The Oscar and Ella Wilf Campus for Senior Living Opens Education and Resource Center

Education and Resource Center Grand Opening & Ribbon CuttingApproximately 80 health care professionals, representatives of the Somerset County Business Partnership, dignitaries, and board members and senior staff of The Oscar and Ella Wilf Campus for Senior Living gathered on Friday, May 17th to celebrate the Grand Opening and Ribbon Cutting of the Campus’ Education and Resource Center. The 12,000-square-foot, two-story building was built on the Wilf Campus property on DeMott Lane in Somerset, NJ.

The Education and Resource Center is a great addition to the two existing buildings and the full spectrum of services already offered on the Wilf Campus. It enables the Wilf Campus to expand its services and programs across the Campus and the greater community.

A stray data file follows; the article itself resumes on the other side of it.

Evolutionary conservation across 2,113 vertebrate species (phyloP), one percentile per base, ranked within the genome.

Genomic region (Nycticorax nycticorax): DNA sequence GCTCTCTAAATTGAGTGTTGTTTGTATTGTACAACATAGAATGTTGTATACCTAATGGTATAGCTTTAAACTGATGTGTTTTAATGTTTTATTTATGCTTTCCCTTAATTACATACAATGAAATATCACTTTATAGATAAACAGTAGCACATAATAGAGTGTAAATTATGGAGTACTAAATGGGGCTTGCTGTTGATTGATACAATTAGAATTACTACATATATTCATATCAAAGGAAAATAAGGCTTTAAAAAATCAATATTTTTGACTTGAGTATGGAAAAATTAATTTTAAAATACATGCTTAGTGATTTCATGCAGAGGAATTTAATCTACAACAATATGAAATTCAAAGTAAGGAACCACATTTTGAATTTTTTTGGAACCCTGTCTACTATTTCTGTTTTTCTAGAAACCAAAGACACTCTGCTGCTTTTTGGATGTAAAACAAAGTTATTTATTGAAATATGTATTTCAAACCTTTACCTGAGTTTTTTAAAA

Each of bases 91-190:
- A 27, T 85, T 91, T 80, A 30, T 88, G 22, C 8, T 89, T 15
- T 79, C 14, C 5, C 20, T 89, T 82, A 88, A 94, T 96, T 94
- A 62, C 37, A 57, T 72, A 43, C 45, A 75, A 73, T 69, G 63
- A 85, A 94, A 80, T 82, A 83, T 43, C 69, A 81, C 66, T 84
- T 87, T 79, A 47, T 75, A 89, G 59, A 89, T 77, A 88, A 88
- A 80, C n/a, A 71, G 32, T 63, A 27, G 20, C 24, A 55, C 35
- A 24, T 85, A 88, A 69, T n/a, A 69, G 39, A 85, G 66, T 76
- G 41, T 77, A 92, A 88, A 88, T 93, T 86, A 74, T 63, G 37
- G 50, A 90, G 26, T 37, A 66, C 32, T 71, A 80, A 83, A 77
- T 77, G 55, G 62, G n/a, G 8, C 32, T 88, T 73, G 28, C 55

During the event, Michael Kaufman, Wilf Campus’ Board of Trustees immediate past president who was instrumental in the planning of the building, said the Education and Resource Center is a “realization of a dream.” He added, “With this building, Franklin Township is allowing us to grow.”

According to Franklin Township Mayor Phillip Kramer, “Taking care of our seniors…is vitally important.” He added that the Wilf Campus is “a jewel in Franklin and it adds to the Franklin community, the Jewish community and the community at large.”

The Oscar and Ella Wilf Campus for Senior Living has been a leader in elder care and senior services in Central New Jersey for nearly 50 years. The Campus consists of:

  • Stein Assisted Living, which provides housing and high-quality care and daily support for seniors.
  • Wilentz Senior Residence, which provides spacious, private apartments for income restricted seniors.